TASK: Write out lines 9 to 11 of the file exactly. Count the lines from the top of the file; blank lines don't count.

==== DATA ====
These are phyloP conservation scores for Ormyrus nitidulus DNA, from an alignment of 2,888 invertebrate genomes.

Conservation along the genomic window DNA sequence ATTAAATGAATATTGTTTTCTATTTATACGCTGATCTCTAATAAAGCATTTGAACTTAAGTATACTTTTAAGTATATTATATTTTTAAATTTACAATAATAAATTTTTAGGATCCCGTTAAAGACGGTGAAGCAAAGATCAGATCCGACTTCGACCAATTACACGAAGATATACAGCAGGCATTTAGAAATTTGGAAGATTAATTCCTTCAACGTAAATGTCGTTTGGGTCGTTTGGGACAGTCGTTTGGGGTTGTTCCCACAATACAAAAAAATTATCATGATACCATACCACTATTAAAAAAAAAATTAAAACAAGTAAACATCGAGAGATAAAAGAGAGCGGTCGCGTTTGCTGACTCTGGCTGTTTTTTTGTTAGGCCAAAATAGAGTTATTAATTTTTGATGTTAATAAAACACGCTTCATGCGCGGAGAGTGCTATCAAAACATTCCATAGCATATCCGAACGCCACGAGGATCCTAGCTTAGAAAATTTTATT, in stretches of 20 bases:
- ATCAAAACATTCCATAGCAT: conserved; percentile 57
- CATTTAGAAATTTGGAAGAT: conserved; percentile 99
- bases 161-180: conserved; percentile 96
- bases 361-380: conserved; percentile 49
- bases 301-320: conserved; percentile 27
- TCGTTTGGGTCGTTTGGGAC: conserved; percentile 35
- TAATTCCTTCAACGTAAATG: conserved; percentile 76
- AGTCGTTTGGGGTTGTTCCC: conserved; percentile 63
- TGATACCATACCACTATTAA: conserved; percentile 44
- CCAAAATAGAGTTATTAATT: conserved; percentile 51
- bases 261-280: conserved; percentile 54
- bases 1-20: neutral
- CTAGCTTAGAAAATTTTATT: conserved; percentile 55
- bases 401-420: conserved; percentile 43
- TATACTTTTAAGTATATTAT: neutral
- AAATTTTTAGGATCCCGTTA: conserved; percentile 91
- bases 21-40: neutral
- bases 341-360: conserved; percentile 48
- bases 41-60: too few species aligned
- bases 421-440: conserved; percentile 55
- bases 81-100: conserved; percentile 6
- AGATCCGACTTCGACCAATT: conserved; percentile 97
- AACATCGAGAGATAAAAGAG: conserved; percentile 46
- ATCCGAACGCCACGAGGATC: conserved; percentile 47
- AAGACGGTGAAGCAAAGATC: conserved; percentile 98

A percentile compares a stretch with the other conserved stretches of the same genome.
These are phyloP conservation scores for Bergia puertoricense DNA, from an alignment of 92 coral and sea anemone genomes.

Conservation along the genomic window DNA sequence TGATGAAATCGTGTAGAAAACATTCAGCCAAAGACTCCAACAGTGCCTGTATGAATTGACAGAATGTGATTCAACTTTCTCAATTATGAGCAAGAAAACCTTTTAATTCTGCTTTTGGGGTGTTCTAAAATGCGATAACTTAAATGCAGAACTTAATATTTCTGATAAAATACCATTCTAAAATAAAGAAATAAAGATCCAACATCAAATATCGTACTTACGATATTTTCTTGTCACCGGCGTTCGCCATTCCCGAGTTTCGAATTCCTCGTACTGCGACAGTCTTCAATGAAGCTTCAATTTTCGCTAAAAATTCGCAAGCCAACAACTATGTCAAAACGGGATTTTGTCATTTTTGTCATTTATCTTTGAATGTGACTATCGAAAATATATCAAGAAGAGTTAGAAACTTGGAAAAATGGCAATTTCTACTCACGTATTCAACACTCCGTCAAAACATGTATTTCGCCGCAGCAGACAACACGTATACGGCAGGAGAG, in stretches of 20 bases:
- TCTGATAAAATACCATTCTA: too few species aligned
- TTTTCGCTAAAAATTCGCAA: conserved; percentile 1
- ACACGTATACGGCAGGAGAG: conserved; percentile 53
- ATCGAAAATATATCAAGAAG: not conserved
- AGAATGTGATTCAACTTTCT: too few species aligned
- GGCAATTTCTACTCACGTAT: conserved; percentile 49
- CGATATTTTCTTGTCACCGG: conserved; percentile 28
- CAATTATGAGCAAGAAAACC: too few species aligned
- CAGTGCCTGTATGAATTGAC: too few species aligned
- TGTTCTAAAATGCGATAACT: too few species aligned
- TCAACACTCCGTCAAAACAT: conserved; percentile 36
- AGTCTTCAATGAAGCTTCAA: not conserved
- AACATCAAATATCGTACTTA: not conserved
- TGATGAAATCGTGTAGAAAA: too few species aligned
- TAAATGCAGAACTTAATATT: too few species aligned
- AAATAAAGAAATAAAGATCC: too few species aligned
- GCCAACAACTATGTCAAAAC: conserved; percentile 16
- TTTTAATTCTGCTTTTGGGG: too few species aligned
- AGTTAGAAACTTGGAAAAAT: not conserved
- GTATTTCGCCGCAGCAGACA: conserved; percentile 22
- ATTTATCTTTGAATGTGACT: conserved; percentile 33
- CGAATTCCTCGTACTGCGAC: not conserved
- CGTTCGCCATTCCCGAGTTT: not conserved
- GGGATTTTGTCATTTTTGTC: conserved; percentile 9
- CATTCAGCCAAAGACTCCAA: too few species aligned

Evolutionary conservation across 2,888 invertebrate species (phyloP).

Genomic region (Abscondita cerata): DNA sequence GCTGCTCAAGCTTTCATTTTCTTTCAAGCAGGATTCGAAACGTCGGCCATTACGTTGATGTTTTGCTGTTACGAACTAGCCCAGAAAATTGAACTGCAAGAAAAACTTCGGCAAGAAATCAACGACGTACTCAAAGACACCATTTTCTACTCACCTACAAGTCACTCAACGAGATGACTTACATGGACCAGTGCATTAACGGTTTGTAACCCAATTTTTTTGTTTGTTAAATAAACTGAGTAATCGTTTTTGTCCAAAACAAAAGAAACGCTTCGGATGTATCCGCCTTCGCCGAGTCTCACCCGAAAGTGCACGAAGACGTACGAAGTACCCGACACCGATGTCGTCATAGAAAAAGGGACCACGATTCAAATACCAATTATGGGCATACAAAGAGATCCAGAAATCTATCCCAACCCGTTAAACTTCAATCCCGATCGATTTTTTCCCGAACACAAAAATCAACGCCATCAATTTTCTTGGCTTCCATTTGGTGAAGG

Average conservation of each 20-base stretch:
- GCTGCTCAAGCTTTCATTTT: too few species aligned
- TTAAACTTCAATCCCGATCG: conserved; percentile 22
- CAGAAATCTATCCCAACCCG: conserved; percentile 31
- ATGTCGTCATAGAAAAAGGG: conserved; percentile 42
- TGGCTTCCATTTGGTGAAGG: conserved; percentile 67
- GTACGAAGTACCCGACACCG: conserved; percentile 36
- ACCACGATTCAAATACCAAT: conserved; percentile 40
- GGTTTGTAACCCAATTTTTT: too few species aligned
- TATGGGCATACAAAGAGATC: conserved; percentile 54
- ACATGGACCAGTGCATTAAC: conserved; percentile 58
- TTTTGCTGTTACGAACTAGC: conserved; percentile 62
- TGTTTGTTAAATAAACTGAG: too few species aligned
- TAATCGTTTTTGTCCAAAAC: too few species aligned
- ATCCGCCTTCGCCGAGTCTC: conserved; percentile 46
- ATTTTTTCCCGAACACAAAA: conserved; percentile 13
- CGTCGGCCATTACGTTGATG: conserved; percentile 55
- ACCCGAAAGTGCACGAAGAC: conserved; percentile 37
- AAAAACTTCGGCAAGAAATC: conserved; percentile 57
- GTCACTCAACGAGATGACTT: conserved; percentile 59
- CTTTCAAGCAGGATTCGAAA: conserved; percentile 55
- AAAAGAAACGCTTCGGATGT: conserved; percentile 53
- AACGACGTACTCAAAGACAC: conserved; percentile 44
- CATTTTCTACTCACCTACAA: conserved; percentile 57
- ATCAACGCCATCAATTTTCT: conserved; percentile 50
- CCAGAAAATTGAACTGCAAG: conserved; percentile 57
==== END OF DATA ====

- TAATTCCTTCAACGTAAATG: conserved; percentile 76
- AGTCGTTTGGGGTTGTTCCC: conserved; percentile 63
- TGATACCATACCACTATTAA: conserved; percentile 44